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Hank and Ben’s Excellent Short Term Gift – Professional Edition

The market got a huge gift from the US Treasury this week in the form of a $23 billion debt paydown. That cash put a bid under stocks and exacerbated the panic into Treasuries. The Treasury faces $40 billion in CMB expirations next week, and so far, there’s no announcement that they will be replaced. But they still have to announce the 4 week bill, and 3 year and 10 year note auctions, which the TBAC forecasts will be dumping $29 billion in new supply on the market at the long end. And they tend to be wrong, usually about 10% on the low side with their estimates. I have a suspicion that the announcement of the size of those auctions, which will come at 11 AM on Monday, might be a good time to sell Treasuries.

December 15th is estimated tax day for corporations who use a calendar year. The Treasury usually gets a little windfall that week, which enables it to pay down some debt, and that typically gooses the stock market over the last two weeks of the year. But this year those tax receipts are likely to be a might spare and that could translate into much larger than Treasury expected debt offerings over the last two weeks of the year. Under the circumstances, the best of this rally in stocks and the panic blowoff Treasuries may now be behind us.

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In the meantime, Ben made good on his pledge today that the Fed would start buying Fannie paper and other mortgage securities. It was a small gesture, and in the long run won’t mean much, but this market loves signs, even if they don’t mean anything. In this case, the Fed’s buying will not even come close to replacing the amounts of GSE securities being dumped by the FCBs.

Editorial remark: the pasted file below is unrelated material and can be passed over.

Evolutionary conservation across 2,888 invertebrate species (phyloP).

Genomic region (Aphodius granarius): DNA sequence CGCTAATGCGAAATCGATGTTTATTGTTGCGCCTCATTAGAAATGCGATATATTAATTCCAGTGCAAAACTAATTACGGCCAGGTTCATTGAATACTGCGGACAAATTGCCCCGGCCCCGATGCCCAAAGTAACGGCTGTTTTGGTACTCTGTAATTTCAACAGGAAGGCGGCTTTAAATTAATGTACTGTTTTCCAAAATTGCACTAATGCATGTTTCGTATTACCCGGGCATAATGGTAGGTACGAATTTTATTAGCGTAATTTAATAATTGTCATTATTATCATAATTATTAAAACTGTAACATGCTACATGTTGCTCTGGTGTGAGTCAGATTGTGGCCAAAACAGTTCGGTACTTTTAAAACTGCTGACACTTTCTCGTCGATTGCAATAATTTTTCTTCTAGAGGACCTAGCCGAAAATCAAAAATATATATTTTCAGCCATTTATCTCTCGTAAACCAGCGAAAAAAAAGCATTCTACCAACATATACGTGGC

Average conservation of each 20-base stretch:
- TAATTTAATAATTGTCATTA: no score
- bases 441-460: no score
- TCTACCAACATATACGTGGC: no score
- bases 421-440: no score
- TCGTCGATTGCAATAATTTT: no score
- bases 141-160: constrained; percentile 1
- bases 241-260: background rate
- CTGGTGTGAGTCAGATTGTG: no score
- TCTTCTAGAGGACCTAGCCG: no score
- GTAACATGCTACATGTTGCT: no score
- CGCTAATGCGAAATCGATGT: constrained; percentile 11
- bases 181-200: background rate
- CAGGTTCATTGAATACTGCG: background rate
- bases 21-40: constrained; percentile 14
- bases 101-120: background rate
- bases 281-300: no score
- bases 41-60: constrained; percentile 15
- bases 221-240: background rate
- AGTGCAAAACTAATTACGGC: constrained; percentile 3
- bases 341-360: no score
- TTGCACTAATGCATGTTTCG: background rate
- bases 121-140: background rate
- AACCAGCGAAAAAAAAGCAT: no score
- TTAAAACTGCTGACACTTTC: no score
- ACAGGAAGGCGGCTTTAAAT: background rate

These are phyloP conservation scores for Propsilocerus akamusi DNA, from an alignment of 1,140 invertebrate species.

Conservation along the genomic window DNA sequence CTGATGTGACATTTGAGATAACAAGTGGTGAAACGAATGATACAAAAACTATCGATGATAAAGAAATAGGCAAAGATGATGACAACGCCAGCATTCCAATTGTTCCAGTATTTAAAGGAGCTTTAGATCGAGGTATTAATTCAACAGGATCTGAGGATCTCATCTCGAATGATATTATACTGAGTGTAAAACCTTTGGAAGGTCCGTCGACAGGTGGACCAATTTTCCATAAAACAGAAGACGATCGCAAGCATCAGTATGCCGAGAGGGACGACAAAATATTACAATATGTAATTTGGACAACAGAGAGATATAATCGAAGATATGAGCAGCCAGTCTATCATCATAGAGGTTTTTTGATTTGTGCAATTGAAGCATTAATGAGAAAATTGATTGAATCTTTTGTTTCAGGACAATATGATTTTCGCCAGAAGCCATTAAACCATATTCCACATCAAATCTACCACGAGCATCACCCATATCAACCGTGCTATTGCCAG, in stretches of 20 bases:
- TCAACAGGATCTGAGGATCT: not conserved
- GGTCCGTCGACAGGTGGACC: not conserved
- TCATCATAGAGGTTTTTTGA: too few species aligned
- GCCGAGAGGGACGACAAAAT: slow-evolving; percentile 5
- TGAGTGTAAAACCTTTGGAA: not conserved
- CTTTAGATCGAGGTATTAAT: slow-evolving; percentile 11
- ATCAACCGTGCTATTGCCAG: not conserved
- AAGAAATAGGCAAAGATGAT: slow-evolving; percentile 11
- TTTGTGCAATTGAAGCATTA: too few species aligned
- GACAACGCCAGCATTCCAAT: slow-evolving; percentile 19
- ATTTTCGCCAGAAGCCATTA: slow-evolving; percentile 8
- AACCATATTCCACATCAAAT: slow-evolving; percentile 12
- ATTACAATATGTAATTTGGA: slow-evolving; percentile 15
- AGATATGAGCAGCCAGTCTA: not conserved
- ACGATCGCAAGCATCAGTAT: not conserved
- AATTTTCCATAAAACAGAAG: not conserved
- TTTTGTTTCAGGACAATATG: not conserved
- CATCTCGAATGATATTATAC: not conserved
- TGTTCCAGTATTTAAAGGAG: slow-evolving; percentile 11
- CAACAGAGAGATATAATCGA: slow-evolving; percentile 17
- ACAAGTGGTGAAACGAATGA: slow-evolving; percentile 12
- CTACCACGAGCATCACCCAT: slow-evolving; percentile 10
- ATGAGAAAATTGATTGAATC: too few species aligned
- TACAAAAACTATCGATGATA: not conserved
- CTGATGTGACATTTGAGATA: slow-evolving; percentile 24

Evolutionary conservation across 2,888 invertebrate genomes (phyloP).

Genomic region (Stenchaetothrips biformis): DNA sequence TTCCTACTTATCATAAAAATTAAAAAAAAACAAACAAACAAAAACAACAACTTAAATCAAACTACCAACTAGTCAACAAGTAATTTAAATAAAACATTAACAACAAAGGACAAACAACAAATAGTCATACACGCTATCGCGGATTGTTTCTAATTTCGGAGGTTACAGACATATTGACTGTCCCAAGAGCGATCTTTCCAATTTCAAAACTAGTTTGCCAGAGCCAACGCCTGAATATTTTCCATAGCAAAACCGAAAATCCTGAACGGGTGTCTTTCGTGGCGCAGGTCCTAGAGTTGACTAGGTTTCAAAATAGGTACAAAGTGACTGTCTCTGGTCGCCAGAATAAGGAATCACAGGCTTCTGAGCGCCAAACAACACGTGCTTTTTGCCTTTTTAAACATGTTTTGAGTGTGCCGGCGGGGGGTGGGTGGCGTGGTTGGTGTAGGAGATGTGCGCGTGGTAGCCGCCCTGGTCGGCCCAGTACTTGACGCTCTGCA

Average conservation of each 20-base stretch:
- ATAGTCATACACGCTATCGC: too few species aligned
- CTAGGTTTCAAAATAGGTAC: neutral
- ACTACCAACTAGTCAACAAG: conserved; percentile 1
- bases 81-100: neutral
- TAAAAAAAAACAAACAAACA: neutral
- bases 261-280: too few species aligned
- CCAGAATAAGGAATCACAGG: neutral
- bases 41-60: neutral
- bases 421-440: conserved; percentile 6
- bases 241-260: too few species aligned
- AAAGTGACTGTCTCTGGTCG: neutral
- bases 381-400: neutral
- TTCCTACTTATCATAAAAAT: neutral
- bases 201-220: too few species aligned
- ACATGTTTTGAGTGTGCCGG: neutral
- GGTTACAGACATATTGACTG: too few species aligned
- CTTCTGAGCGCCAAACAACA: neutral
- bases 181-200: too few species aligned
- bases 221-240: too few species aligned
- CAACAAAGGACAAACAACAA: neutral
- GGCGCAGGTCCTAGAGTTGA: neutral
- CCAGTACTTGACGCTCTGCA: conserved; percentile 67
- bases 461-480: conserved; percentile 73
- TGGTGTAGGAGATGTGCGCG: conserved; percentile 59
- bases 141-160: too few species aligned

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Lee Adler

I’ve been publishing The Wall Street Examiner and its predecessor since October 2000. I also publish, and was lead analyst for Sure Money Investor, of blessed memory. I developed David Stockman's Contra Corner for Mr. Stockman. I’ve had a wide variety of finance related jobs since 1972, including a stint on Wall Street in both sales, analytical, and trading capacities. Prior to starting the Wall Street Examiner I was a commercial real estate appraiser in Florida for 15 years. I was considered an expert in the analysis of failed properties that ended up in the hands of bank REO divisions, the FDIC, and the RTC. Remember those guys? I also worked in the residential mortgage and real estate businesses in parts of the 1970s and 80s. I have been charting stocks and markets and doing analytical work since I was a teenager. I'm not some Ivory Tower academic, Wall Street guy. My perspective comes from having my boots on the ground and in the trenches, as a real estate broker, mortgage broker, trader, account rep, and analyst. I've watched most of the games these Wall Street wiseguys play from right up close. I know the drill from my 55 years of paying attention. And I'm happy to share that experience with you, right here. 


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